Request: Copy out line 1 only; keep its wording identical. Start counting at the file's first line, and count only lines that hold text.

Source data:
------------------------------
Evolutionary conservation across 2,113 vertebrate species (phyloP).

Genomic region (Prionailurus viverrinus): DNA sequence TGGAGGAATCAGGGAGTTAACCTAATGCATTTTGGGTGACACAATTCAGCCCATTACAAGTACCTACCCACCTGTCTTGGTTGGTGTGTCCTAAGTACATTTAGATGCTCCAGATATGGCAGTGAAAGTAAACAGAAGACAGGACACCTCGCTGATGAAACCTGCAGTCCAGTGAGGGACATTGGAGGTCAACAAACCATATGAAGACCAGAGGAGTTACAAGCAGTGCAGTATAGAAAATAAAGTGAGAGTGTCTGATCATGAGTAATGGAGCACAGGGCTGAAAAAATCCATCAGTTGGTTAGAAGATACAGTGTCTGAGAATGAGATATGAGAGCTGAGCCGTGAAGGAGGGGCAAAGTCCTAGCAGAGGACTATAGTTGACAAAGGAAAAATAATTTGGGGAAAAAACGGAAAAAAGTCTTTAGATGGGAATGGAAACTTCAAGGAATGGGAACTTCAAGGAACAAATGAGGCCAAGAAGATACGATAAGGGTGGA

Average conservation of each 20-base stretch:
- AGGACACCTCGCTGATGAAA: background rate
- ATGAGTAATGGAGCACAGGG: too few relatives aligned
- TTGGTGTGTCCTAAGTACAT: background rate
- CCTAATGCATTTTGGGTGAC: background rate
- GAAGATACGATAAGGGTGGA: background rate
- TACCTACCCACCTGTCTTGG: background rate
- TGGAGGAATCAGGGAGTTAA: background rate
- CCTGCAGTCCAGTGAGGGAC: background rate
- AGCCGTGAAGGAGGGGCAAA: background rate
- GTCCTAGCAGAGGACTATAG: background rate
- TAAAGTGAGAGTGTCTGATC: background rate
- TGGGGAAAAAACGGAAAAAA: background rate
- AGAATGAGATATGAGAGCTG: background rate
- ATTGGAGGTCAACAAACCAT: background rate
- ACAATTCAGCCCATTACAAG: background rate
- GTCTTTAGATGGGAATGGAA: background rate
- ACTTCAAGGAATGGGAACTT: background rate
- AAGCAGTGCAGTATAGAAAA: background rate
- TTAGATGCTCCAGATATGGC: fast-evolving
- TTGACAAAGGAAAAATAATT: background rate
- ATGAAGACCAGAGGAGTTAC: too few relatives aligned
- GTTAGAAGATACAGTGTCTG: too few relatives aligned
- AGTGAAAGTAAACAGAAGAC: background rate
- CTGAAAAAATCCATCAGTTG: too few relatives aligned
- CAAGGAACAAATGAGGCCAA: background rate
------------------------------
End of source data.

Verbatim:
Evolutionary conservation across 2,113 vertebrate species (phyloP).